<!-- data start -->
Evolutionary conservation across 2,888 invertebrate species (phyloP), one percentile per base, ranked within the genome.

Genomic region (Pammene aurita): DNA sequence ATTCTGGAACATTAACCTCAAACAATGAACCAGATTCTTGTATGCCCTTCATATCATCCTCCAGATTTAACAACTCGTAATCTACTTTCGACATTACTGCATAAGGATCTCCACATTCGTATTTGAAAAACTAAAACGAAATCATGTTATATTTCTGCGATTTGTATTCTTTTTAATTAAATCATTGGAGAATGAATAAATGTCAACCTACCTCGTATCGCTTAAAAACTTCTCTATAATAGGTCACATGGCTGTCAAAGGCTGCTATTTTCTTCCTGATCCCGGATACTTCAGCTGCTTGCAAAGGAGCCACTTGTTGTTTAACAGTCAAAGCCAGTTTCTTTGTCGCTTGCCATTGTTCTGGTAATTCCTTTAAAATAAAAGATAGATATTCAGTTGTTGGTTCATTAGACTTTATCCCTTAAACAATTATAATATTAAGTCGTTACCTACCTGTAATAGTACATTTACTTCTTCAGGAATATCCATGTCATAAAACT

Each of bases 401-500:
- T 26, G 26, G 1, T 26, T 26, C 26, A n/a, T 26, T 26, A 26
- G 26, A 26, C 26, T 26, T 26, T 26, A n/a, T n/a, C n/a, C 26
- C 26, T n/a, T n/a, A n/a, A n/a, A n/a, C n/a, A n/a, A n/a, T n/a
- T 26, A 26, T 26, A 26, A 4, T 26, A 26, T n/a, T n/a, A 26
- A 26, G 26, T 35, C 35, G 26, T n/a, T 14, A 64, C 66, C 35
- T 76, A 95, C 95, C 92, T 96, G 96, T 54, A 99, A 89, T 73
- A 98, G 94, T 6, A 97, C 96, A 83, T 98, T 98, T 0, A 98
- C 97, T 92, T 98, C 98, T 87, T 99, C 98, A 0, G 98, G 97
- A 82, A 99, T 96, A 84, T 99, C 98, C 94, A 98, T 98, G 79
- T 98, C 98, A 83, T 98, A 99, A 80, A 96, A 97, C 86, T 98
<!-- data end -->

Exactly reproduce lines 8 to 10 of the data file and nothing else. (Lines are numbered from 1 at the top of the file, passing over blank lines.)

- A 26, G 26, T 35, C 35, G 26, T n/a, T 14, A 64, C 66, C 35
- T 76, A 95, C 95, C 92, T 96, G 96, T 54, A 99, A 89, T 73
- A 98, G 94, T 6, A 97, C 96, A 83, T 98, T 98, T 0, A 98